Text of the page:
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I'm pretty sure the Linux kernel has a feature which allows to track all the reads and writes (IO) of an application and all its children however I haven't seen any utilities which can calculate it and show it.

For instance for CPU time you could simply use time and get neat CPU use information:

$ time cat --version > /dev/null

real    0m0.001s
user    0m0.001s
sys 0m0.000s

I'm looking for something similar in regard to IO, e.g.

$ calc_io task
Bytes read: 123456
Bytes written: 0

Of course, we have /proc/$PID/io which contains runtime information but tracking it for applications which spawn and destroy children dynamically, e.g. web-browsers seems like a daunting task. I guess if you run strace -fF firefox then monitor all children being spawned and try to track in real time /proc/$PID/io - nah, seems like too difficult to implement and then how often will you poll this file for information? Children may exist for a split second.

Another idea is to use cgroups but then what if I don't want to use them? Also I've checked /sys/fs/cgroup and I don't see any relevant statistics.

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+100

I came across this post and found it very interesting. I thought this problem was not that difficult since the question you are asking is quite natural after all.

I could only find an imperfect and incomplete solution. I decided to post it anyway, as the question was not answered yet. This requires a system with systemd and cgroups2 (I read what you said about it but it might be interesting to see this solution). I learned about both, I don't master them.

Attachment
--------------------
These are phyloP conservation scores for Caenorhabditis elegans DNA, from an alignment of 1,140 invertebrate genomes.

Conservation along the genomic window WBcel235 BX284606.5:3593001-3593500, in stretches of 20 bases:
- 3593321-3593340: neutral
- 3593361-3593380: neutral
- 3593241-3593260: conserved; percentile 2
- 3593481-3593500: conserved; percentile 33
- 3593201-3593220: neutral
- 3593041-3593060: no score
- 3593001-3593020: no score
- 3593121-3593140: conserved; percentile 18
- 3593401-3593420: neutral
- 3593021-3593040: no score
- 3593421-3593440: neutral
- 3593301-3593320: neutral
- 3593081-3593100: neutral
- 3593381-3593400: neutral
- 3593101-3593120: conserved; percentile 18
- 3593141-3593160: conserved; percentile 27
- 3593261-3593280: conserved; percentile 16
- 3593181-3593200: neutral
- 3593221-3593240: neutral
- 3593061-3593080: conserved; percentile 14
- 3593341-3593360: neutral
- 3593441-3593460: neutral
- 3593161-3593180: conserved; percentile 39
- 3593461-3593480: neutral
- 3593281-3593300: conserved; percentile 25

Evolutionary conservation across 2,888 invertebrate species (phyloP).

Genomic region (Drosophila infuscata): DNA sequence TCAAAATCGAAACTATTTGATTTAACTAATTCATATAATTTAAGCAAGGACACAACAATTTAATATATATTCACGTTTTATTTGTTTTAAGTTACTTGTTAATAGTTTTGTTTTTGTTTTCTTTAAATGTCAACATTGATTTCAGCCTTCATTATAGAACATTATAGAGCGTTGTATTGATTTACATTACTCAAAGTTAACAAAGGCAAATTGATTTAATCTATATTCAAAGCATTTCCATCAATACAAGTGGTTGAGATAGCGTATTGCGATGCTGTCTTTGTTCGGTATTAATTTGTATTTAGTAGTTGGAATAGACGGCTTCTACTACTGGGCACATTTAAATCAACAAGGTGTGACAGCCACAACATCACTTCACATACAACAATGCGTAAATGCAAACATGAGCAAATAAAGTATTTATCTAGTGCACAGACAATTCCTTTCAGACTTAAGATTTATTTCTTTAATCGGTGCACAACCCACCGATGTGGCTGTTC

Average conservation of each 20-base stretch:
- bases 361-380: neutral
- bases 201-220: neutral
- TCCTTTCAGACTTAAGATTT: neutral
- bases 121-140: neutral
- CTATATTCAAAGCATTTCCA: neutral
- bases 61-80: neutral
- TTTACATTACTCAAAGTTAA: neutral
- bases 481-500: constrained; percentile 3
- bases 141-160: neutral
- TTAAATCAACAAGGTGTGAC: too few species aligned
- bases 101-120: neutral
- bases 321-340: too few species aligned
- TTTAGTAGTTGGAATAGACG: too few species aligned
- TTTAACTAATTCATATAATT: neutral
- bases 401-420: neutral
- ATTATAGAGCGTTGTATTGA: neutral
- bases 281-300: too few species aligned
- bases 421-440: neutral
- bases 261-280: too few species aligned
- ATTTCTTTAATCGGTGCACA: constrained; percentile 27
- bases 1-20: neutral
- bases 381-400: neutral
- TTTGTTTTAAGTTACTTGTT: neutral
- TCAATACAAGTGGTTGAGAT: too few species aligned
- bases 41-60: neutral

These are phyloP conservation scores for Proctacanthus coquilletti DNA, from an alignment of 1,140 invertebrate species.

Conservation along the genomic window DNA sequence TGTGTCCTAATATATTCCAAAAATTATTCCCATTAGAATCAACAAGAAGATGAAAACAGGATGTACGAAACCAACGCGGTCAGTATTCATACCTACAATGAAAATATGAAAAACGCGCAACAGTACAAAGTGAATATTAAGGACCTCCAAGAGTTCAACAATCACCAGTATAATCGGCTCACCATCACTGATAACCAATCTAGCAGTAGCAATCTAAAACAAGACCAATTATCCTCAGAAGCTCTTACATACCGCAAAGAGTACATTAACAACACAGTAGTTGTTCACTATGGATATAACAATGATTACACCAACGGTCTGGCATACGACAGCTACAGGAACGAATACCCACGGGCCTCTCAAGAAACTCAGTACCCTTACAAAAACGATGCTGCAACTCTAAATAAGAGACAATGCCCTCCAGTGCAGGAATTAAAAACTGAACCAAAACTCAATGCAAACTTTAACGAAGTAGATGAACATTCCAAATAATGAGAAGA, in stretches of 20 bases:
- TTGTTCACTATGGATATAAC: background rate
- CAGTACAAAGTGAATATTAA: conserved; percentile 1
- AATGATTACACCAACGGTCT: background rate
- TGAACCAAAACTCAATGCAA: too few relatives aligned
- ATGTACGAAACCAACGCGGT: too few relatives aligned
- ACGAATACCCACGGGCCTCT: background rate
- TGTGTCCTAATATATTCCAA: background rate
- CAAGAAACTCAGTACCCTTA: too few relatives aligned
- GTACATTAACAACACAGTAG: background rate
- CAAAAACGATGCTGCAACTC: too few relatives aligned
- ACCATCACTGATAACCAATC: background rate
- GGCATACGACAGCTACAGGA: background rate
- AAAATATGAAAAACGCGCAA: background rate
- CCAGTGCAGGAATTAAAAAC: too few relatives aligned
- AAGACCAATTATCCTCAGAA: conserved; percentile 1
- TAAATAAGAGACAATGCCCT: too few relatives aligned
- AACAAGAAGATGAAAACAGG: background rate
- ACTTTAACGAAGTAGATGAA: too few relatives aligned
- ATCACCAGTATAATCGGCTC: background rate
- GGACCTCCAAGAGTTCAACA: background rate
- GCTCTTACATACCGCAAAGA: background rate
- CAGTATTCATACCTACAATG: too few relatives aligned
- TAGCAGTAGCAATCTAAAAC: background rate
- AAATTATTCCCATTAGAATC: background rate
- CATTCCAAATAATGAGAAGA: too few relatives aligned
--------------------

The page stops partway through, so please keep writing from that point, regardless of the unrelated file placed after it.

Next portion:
I tested only on an arch-based linux distribution.

~]$ cat /etc/systemd/system/user\@1000.service.d/override.conf 
[Service]
Delegate=pids memory io

It seems that you need to "delegate" io controller to your "user systemd sub tree" to use this as an unprivileged user (I can't point one specific place. man systemd.resource-control. https://systemd.io/CGROUP_DELEGATION . https://wiki.archlinux.org/title/cgroups#As_unprivileged_user )

~]$ cat ~/.config/systemd/user/my.slice 
[Slice]
IOAccounting=true

Then create a slice with IOAccounting enabled to run you processes in.

reboot

~]$ cat foo.sh 
#!/bin/sh 

dd if=/dev/random of=/home/yarl/bar bs=1M count=7
dd if=/dev/random of=/home/yarl/bar bs=1M count=3

~]$ systemd-run --user --slice=my.slice /home/yarl/foo.sh

~]$ systemctl --user status my.slice
● my.slice - Slice /my
     Loaded: loaded (/home/yarl/.config/systemd/user/my.slice; static)
     Active: active since Sun 2021-11-07 20:25:20 CET; 12s ago
         IO: 100.0K read, 10.0M written
      Tasks: 0
     Memory: 3.2M
        CPU: 162ms
     CGroup: /user.slice/user-1000.slice/[email protected]/my.slice

nov. 07 20:25:20 pbpro systemd[1229]: Created slice Slice /my.
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  • Wow, amazing, kinda convoluted but it works. Great many thanks. Would be nice to get a utility which automates all of that or a command which does that automatally. We already have e.g. systemd-run --user -t -p MemoryMax=300M command which operates with cgroups which doesn't need to edit anything and works under a normal user account. Commented Nov 7, 2021 at 20:52

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